The Fed's focus on Super Core services is misguided as the high Super Core number is caused almost entirely by an increase in auto-related services that has been caused by the reduction in new car production resulting from a chip shortage. The Fed should not tighten monetary policy to address supply shocks.
The leading indicators of inflation are energy prices, money supply growth, housing prices, and auto prices. We forecast that inflation will continue to be contained as we believe that energy prices will stabilize, housing prices are unlikely to rise significantly with 30-year mortgage rates at a 20 year high of 7.55% and auto prices and services are likely to moderate as auto production continues to recover.
During the 70s energy prices increased an unimaginable 1,200% ($3 to $39), which caused 80% of the core inflation during the decade and housing prices rose an average of 10% per year. These two categories accounted for almost all of the inflation during the decade. Real wages declined by 6% detracting from inflation, which proves the labor market did not contribute to inflation.
Shelter and the auto sector represent 58% of core inflation. Goods prices drive wages, not vice versa, particularly in the US which is less than 6% unionized.
Inflation in the goods portion of autos is down with used car prices down 8.0% over the last year and new car prices now only up 2.5% while motor vehicle maintenance is still up 10.2% y/y and automobile insurance up 18.9% y/y.
We expect oil to have a seasonal pull-back when we enter the Fall as demand for refined products declines after the summer travel season ends. A decline would be positive for inflation as there is a 5% bleed-through of energy prices to the core.
Housing prices are down almost 1.2% year over year.
Chair Volker made a huge policy error by pursuing an ultra-aggressive monetary tightening to fight an energy price shock in the late 70's.
We do not expect the Fed to cut rates until at least June of 2024 as this Fed is almost always a year behind in making the appropriate policy actions. Since the Fed should have cut rates after the banking crisis started in March of this year they will take at least a full year to discern that they should cut.
This Fed is fundamentally flawed as it focuses almost exclusively on the discredited Phillips Curve policy framework which focuses on employment and wages driving "inflationary expectations", "wage price spirals", "entrenched inflation" and "Inflation that is more dangerous than recession". These conclusions are based on learning all the wrong lessons from the 70's oil price shock and are Urban Myths, often repeated but inaccurate.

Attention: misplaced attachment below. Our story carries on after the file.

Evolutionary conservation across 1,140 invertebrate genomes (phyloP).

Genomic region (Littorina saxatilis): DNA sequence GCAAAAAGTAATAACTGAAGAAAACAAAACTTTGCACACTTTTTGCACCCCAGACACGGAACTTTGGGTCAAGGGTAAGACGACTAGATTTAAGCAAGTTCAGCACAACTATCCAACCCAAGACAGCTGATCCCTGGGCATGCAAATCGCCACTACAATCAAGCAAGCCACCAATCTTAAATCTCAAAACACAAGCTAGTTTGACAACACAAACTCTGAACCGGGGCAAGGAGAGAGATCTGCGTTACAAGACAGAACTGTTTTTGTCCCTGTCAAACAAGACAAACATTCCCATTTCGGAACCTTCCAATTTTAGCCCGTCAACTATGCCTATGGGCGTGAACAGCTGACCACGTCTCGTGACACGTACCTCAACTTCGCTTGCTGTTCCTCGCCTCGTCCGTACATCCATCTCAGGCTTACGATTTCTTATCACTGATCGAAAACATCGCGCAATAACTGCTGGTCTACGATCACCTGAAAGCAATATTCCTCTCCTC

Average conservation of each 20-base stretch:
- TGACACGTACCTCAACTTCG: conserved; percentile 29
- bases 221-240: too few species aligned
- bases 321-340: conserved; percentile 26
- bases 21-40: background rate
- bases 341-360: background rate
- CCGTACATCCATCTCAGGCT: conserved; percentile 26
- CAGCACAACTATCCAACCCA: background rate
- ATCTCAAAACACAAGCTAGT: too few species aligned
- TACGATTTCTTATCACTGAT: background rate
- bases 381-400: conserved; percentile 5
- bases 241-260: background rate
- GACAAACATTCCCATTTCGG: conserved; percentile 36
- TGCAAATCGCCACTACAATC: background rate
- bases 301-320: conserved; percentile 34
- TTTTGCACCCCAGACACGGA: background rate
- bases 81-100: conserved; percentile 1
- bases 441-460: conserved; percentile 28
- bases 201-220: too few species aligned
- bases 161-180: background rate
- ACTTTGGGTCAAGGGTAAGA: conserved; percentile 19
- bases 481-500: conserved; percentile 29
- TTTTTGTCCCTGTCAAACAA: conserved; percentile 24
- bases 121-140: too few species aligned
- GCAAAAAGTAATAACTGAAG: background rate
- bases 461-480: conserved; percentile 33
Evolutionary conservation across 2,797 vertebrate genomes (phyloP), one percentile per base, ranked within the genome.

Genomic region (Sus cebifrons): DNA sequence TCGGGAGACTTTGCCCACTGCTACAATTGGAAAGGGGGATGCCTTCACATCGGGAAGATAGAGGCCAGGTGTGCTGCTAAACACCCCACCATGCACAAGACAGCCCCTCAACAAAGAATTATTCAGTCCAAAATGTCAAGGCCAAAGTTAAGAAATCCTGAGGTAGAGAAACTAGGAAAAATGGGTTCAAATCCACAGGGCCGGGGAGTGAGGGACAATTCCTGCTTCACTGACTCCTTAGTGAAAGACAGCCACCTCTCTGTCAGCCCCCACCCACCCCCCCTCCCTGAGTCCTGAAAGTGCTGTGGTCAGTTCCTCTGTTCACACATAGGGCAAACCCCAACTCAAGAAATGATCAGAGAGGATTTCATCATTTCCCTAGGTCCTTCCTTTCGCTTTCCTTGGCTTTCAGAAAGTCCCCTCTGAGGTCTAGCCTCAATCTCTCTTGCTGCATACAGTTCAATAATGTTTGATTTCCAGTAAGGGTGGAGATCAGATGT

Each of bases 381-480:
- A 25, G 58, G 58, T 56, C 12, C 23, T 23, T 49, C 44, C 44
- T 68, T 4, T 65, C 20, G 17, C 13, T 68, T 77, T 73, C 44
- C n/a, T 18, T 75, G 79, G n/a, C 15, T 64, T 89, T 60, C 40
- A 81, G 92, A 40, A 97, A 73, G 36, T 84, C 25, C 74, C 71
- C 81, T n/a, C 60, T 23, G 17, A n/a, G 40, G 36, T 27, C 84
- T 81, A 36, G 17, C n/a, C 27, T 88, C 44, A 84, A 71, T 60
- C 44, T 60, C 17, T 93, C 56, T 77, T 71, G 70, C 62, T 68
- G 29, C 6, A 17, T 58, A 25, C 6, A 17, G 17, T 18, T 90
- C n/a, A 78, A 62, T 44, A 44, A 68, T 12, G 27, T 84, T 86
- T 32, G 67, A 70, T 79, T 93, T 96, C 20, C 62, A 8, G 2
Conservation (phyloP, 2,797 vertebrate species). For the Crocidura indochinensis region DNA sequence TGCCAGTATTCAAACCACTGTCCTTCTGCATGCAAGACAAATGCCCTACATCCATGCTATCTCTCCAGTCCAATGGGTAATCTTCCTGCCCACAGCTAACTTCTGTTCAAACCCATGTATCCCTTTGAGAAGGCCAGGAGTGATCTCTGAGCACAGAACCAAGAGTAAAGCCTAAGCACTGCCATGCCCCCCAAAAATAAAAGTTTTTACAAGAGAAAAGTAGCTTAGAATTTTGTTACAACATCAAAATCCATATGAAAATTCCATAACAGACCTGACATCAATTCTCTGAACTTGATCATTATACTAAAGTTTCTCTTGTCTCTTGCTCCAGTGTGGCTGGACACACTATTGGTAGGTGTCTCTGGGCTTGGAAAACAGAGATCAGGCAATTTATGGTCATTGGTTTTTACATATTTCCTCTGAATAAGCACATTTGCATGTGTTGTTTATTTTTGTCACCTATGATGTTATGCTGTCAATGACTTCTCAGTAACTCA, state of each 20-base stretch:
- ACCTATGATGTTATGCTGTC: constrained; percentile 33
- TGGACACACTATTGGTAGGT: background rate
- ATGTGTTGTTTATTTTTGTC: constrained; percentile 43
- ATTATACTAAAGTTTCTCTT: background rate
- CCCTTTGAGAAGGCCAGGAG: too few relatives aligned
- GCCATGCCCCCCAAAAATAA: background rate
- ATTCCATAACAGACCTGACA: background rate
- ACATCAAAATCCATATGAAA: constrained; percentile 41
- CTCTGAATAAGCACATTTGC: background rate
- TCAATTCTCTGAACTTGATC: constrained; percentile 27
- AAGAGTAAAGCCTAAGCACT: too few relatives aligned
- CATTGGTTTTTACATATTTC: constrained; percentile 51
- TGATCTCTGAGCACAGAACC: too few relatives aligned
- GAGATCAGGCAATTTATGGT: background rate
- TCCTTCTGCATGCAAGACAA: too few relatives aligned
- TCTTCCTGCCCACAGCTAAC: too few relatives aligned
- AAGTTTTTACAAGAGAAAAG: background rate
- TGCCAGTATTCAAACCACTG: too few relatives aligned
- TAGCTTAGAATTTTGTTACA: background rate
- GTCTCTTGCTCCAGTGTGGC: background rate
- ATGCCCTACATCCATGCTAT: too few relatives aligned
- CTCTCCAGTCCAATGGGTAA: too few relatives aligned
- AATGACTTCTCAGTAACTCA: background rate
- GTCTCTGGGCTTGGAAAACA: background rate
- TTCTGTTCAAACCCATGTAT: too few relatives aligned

This Fed completely ignores changes in the money supply which is a huge mistake when the money supply is extremely volatile, which it has been since Powell became Chair in 2018.
The money supply is 60% correlated to inflation since 2018.
The Fed's assertion that persistent inflation is a bigger risk than a recession, is not supported by any research. Moderate inflation in the 2-4% is ideal for growth and nominal wages, and recessions are terrible for almost everyone. Very high inflation of 5-10% is a problem but that is not currently a risk for the US economy, and this type of inflation is usually caused by energy shocks, which are terrible for both inflation and economic growth.
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China’s Economy is Way More Resilient Than Perceived which Benefits Commodities:
China is the only major global economy that is loosening monetary policy. China increased its monetary base over $140 billion in September representing a 2.9% increase vs. a $300 billion drop in the Global Monetary Base.
China is projected to grow by 5% this year.
China saves 45% of GDP vs. less than 20% in the US, which results in much higher long-term growth as the critical driver of economic growth is savings and investment.
The China recovery story is bullish for global commodities and growth.
We are bullish on oil with a 2024 target of $ 95 based on steady demand growth in China and continued production restraint from OPEC+.
The utopian vision of an all-electric economy has now completely imploded as average consumers have limited interest in all electric autos, and renewables development falters due to nimby opposition to offshore wind and massive cost over-run. Europe's failed energy transition is likely to exacerbate a recession and lead to regime change in many countries.
The failed attempt to push an all-electric vision has hurt the environment as there was less focus on hybrid electric cars and using natural gas to supplant coal.
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QUICK TIP: 2023 is likely to continue to be volatile with Fed tapering reducing liquidity, inflation continuing and growth slowing so we are recommending investors focus on adding large capitalization defensive dividend stocks and preferred stocks that have lower volatility and benefit from inflation.